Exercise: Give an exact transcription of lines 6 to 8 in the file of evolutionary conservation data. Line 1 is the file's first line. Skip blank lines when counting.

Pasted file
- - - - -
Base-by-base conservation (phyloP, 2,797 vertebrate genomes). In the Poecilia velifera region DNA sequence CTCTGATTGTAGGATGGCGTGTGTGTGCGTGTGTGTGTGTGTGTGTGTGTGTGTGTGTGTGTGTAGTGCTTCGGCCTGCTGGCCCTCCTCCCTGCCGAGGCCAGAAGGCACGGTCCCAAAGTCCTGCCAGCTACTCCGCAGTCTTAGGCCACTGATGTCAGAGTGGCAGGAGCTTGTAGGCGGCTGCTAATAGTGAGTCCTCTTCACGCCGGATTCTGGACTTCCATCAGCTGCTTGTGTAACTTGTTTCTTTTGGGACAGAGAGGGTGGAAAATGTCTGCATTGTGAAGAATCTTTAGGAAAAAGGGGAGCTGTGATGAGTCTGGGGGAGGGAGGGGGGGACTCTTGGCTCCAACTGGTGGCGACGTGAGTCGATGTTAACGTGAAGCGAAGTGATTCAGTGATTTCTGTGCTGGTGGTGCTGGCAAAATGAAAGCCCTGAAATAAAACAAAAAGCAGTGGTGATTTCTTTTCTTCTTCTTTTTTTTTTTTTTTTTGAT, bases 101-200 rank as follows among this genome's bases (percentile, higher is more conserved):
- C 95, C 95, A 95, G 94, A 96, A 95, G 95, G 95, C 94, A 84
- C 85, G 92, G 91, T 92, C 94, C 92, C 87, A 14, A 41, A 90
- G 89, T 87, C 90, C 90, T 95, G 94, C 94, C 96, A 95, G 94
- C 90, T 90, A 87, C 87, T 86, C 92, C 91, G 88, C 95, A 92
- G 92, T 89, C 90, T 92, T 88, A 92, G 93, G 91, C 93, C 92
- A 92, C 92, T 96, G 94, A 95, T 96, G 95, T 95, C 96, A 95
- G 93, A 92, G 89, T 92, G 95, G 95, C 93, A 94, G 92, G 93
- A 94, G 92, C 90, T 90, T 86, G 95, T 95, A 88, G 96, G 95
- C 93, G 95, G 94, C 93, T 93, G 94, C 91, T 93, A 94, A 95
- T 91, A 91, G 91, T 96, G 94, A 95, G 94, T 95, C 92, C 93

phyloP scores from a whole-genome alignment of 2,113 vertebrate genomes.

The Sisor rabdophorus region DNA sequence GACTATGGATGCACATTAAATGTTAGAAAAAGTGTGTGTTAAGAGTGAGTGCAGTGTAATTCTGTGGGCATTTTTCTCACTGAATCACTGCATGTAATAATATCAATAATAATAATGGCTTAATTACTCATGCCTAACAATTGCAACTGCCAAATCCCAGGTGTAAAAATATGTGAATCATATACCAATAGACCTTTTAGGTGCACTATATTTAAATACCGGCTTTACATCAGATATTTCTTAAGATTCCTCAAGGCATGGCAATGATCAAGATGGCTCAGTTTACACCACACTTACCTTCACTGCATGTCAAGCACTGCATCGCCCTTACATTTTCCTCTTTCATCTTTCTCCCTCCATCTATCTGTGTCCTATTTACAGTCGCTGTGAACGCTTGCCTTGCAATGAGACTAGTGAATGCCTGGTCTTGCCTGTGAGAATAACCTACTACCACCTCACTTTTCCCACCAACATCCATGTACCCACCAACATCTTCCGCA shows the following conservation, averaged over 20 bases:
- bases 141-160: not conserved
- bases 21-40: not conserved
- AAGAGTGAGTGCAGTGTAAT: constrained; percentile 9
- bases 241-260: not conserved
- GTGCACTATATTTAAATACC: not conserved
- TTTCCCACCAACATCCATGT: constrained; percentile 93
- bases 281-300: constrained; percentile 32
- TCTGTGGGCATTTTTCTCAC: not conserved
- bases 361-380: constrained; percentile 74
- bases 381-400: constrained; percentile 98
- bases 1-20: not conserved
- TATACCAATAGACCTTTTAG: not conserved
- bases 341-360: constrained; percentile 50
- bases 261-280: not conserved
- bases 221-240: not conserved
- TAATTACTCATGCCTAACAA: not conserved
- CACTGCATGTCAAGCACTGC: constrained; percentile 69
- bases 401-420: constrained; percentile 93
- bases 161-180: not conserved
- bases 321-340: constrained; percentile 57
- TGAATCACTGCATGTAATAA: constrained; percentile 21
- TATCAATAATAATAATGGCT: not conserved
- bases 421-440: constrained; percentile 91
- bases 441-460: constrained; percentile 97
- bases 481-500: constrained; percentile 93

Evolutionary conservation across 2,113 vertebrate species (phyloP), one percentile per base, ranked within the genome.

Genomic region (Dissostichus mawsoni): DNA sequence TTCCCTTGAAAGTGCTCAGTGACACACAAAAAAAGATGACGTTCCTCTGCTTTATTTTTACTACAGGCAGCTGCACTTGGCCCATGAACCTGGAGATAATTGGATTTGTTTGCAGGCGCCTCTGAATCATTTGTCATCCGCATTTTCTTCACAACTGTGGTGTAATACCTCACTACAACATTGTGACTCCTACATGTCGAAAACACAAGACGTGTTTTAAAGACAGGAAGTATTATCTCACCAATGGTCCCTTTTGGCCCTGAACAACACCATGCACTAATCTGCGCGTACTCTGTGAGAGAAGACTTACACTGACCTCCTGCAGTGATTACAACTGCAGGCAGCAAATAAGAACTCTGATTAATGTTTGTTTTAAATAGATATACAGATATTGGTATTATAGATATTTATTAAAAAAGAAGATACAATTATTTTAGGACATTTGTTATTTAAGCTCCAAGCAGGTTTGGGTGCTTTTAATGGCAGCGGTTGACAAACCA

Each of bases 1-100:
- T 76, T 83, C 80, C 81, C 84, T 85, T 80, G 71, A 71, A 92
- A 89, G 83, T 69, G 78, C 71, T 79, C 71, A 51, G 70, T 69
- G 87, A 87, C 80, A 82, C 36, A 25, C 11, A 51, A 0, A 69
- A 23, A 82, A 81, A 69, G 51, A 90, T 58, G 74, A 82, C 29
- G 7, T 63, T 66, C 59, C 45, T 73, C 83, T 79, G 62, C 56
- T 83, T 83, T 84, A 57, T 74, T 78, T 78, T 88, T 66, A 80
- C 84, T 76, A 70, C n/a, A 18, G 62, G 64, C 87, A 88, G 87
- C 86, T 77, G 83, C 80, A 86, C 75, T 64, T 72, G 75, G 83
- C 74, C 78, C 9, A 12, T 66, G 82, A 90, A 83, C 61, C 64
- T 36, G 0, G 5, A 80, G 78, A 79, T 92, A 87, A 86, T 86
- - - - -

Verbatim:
- G 92, T 89, C 90, T 92, T 88, A 92, G 93, G 91, C 93, C 92
- A 92, C 92, T 96, G 94, A 95, T 96, G 95, T 95, C 96, A 95
- G 93, A 92, G 89, T 92, G 95, G 95, C 93, A 94, G 92, G 93